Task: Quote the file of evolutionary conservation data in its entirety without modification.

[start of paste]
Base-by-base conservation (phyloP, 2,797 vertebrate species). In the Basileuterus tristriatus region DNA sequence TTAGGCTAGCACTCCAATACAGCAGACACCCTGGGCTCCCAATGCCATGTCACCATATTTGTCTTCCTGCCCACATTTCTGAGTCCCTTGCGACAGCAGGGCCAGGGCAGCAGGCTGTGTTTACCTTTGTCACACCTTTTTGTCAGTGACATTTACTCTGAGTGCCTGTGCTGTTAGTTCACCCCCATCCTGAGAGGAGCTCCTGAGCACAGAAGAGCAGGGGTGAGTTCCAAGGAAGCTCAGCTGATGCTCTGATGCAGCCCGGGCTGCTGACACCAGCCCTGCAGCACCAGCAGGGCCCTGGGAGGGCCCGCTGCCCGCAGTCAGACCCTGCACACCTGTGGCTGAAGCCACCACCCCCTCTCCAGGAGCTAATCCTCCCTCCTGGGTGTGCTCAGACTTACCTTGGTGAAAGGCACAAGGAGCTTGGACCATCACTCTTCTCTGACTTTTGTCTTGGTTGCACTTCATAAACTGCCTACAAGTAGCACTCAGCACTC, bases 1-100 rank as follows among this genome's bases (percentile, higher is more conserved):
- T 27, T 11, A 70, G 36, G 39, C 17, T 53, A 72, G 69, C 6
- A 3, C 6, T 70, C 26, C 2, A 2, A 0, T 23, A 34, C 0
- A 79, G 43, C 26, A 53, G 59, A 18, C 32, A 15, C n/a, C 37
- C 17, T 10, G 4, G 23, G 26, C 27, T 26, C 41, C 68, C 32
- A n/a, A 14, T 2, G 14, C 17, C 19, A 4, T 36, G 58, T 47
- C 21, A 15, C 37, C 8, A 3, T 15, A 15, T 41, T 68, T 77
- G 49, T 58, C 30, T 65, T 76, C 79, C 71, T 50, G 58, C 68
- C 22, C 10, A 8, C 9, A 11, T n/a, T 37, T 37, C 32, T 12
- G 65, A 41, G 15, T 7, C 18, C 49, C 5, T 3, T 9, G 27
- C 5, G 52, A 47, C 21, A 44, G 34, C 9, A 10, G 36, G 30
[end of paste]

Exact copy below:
Base-by-base conservation (phyloP, 2,797 vertebrate species). In the Basileuterus tristriatus region DNA sequence TTAGGCTAGCACTCCAATACAGCAGACACCCTGGGCTCCCAATGCCATGTCACCATATTTGTCTTCCTGCCCACATTTCTGAGTCCCTTGCGACAGCAGGGCCAGGGCAGCAGGCTGTGTTTACCTTTGTCACACCTTTTTGTCAGTGACATTTACTCTGAGTGCCTGTGCTGTTAGTTCACCCCCATCCTGAGAGGAGCTCCTGAGCACAGAAGAGCAGGGGTGAGTTCCAAGGAAGCTCAGCTGATGCTCTGATGCAGCCCGGGCTGCTGACACCAGCCCTGCAGCACCAGCAGGGCCCTGGGAGGGCCCGCTGCCCGCAGTCAGACCCTGCACACCTGTGGCTGAAGCCACCACCCCCTCTCCAGGAGCTAATCCTCCCTCCTGGGTGTGCTCAGACTTACCTTGGTGAAAGGCACAAGGAGCTTGGACCATCACTCTTCTCTGACTTTTGTCTTGGTTGCACTTCATAAACTGCCTACAAGTAGCACTCAGCACTC, bases 1-100 rank as follows among this genome's bases (percentile, higher is more conserved):
- T 27, T 11, A 70, G 36, G 39, C 17, T 53, A 72, G 69, C 6
- A 3, C 6, T 70, C 26, C 2, A 2, A 0, T 23, A 34, C 0
- A 79, G 43, C 26, A 53, G 59, A 18, C 32, A 15, C n/a, C 37
- C 17, T 10, G 4, G 23, G 26, C 27, T 26, C 41, C 68, C 32
- A n/a, A 14, T 2, G 14, C 17, C 19, A 4, T 36, G 58, T 47
- C 21, A 15, C 37, C 8, A 3, T 15, A 15, T 41, T 68, T 77
- G 49, T 58, C 30, T 65, T 76, C 79, C 71, T 50, G 58, C 68
- C 22, C 10, A 8, C 9, A 11, T n/a, T 37, T 37, C 32, T 12
- G 65, A 41, G 15, T 7, C 18, C 49, C 5, T 3, T 9, G 27
- C 5, G 52, A 47, C 21, A 44, G 34, C 9, A 10, G 36, G 30